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    Not an issue really as it is connected by a standard atx power connector inside so you have the option of just leaving it disconnected... :smashin:
     
  23. The Dude

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    for RAM... CRUCIAL

    the best bet by far and without doubt... ;)
     
  24. overkill

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    Would agree dude. For 'normal pcs' Crucial has always been my no1. However, my AMD 64 board doesn't like Crucial ram so............... I'd have to recommend the 'expensive stuff', Corsair, as well. Slapped it in, runs like a whippet with a Chilli pepper up its ****. ;)
     
  25. nsherin

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    Novatech are very good - I'm also down in Pompey and have bought most of the parts for my PC from there. Good range of products and decent prices.
     
  26. Garrett

    Garrett
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    Knew someone who had lot of trouble Crucial the firm, so I have used Corsair myself and never had any problems.

    As to formating the HD, NTFS is better than FAT32.
     
  27. Kazuya Mishima

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    ...which I only figured out after having the whole lot together and up and running, pain in the bum to have to unscrew case etc....
     
  28. Astaroth

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    Ok, so I will be on my own here (as usual)

    I used to build a lot of PCs for myself and friends/ associates but after building my "server" I stopped due to the total headache that it caused.

    Things may have changed since my day of building PCs but the real thing to make sure is that everything is going to work fully with each other. The likes of Dell spend a lot of money ensuring compatability but when you do it yourself you are somewhat blind and have no one to turn to if it all goes pear shaped. I had major problems between my mobo and g.card even though both listed that they were compatable with each others chip sets and spent 6 months being passed between the 2 manufactures with each blaming the other.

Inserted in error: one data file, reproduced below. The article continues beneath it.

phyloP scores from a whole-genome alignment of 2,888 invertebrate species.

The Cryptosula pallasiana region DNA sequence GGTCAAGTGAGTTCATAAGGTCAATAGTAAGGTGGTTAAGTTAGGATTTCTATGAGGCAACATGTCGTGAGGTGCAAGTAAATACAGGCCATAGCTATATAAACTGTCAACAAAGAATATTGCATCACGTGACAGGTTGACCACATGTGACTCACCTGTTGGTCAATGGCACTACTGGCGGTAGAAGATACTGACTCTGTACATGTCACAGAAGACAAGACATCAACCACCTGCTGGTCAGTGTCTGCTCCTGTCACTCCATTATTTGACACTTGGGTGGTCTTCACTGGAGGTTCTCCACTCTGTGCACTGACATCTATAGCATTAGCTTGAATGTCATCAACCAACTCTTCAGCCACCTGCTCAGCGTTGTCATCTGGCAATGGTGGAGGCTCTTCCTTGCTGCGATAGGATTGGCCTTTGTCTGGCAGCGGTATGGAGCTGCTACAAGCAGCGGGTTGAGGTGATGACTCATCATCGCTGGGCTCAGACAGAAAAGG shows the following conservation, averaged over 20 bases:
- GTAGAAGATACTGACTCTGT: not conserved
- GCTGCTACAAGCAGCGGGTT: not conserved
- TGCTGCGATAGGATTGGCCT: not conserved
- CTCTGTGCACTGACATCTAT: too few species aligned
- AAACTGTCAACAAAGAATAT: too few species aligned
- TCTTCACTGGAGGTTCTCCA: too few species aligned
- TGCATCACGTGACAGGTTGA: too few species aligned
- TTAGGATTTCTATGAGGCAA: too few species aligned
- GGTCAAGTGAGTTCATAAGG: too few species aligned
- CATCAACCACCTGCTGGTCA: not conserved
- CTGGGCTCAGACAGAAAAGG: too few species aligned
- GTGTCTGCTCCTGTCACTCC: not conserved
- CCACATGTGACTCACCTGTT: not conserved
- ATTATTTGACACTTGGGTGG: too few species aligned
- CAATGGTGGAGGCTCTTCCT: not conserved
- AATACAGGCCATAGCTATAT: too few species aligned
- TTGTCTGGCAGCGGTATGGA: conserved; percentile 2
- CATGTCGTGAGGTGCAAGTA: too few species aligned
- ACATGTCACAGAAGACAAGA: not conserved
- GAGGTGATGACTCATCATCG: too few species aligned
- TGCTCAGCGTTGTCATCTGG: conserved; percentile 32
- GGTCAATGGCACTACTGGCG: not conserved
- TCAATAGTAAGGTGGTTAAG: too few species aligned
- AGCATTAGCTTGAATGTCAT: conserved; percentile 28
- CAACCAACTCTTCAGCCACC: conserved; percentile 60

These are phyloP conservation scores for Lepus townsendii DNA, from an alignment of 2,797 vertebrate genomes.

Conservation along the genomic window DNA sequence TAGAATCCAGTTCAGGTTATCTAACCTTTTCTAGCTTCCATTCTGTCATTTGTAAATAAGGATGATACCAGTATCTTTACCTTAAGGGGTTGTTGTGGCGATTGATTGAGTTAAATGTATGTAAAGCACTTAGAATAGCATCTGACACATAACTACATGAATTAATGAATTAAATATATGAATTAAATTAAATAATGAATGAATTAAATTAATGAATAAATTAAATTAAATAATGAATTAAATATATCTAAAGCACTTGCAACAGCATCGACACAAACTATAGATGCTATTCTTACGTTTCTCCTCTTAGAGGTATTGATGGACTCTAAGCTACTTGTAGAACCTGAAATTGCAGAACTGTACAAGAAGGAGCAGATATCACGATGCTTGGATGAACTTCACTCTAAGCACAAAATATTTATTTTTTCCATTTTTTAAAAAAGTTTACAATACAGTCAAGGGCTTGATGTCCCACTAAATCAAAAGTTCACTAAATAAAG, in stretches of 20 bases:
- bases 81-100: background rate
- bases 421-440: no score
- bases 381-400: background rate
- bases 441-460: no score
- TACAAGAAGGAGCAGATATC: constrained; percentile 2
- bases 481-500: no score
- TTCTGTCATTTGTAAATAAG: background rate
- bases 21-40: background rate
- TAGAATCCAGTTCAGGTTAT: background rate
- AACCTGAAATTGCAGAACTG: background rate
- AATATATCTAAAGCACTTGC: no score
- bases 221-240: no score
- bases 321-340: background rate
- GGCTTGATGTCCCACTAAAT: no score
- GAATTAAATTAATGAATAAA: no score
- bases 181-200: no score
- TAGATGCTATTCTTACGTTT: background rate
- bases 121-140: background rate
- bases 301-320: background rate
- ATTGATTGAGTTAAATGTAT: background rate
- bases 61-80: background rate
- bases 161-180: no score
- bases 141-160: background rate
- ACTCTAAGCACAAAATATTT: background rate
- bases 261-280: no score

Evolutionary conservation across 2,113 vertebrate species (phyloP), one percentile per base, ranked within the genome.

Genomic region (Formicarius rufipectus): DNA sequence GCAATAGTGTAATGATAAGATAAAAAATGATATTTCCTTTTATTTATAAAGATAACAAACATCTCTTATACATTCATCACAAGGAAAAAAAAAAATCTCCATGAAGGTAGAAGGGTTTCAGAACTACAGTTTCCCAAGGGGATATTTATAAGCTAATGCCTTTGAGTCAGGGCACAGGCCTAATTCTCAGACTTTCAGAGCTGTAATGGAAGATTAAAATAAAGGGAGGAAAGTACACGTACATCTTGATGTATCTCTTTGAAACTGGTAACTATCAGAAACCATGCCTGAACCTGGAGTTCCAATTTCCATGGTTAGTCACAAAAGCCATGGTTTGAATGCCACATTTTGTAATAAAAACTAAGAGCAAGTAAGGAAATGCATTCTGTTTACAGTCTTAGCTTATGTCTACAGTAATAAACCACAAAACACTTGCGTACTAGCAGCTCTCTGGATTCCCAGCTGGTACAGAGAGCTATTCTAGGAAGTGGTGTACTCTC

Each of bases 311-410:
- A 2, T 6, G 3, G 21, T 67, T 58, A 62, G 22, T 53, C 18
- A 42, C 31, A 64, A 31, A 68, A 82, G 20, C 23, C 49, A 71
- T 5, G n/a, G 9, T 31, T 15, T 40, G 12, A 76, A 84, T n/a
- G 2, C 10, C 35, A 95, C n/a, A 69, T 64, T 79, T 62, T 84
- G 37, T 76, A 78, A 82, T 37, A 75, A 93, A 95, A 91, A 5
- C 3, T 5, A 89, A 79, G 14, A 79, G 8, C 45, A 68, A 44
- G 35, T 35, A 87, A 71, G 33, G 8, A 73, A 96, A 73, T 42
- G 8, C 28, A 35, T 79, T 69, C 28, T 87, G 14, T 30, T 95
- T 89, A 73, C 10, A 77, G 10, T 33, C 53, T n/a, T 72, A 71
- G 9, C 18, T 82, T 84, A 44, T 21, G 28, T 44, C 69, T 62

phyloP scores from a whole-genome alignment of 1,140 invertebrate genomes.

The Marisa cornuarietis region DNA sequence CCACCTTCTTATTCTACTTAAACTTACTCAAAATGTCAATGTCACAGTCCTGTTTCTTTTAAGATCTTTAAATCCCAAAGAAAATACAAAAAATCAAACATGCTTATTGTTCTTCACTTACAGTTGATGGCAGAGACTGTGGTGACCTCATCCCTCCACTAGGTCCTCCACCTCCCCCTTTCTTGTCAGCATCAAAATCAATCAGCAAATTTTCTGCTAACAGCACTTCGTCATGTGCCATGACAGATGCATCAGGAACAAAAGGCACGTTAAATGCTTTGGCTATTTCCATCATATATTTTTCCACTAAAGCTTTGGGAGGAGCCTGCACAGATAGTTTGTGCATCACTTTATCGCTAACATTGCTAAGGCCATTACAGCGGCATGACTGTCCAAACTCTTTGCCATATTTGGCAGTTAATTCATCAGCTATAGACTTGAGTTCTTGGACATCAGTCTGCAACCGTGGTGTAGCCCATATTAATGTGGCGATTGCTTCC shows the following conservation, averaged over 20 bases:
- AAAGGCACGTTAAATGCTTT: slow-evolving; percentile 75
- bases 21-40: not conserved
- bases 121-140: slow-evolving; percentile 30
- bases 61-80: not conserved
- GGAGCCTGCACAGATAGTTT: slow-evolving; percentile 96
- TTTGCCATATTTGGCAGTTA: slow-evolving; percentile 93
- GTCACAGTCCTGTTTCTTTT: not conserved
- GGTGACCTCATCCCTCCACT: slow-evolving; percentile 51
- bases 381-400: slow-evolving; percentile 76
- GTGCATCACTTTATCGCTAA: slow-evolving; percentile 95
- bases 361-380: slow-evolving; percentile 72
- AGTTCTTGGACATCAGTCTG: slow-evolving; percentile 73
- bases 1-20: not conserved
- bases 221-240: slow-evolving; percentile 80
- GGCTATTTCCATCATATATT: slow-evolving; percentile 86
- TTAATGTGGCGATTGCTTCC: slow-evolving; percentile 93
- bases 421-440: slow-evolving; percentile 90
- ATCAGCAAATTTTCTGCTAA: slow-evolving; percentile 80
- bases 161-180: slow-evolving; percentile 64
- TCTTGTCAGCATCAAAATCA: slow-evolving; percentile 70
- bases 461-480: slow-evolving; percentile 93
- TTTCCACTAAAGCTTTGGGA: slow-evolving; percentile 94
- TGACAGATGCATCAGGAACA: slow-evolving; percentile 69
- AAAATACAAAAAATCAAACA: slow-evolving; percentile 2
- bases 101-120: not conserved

It is certainly fun to do, can be rewarding, but be cautious when you want to deviate from the norm or want to try and push the boundaries of technology - in these cases it is in my opinion best to go to a company and let them have the hassel of ironing out creases. (I never got my g.card to run at full speed within my "server")
     
  29. Rambles

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    So, are you going to go for a Media Center PC? It is not without its foibles, but it is a very good piece of kit. We have our own Media Center forum on here, can help you out with choosing components and setting up the software. It is a bit more challenging than a normal XP machine, as you have to choose particular MCE compatible components, drivers and codecs. My MCE machine is currently a shuttle - a bit limiting, but I have overcome it.

    Also, I would not advise buying compnents in stages, because price drops quite quickly, particularly on graphics cards and cpu's - if you buy it now, and don't end up using it for a few months, it may have devalued quite a lot.
     
    Last edited: May 28, 2017
  30. shadowritten

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    I probably will go down the Media Centre route ... eventually. I'll need to tune up my existing wreck of a PC first, get it going great, then look at the options for a complete new build. I may start by building a 'Super PC' (yeah, like I'd have either the time or money!), then starting on the all-in-one media 'hub', if you will, once I've gained a bit of technical experience.

    I'll certainly check out the MCE forum as and when (I've already peeked in, actually! ;) ) And thanks for the advice on buying components! :thumbsup: